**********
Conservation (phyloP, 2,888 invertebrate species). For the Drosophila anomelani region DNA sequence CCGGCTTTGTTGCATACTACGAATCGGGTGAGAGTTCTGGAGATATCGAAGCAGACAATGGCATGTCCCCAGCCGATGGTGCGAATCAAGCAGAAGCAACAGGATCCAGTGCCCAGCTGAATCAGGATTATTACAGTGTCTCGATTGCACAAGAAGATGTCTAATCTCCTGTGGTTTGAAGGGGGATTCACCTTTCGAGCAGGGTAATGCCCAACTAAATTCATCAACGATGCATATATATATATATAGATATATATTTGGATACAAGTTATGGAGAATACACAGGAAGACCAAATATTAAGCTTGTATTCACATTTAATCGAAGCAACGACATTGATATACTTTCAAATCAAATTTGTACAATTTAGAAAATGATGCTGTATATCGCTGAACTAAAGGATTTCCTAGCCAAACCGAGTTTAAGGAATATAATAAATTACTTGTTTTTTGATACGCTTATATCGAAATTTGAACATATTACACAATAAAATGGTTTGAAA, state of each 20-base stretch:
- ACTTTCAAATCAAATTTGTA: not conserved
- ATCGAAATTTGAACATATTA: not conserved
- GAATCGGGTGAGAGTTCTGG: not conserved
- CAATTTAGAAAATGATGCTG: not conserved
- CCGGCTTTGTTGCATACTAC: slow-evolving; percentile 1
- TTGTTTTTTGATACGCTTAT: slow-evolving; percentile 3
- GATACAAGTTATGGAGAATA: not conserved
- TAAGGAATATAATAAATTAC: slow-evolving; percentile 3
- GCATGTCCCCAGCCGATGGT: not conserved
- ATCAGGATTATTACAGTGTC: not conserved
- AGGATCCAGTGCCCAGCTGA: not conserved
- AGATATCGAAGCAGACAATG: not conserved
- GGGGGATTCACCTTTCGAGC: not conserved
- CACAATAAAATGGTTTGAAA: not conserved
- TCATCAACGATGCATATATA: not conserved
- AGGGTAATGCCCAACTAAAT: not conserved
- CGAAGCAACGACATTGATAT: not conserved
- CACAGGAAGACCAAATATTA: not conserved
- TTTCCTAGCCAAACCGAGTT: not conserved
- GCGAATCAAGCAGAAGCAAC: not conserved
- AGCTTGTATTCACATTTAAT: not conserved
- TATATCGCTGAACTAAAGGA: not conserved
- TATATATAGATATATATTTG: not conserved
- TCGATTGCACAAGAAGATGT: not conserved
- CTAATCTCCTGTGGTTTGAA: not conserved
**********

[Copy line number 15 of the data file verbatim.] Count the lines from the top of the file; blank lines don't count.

- CACAATAAAATGGTTTGAAA: not conserved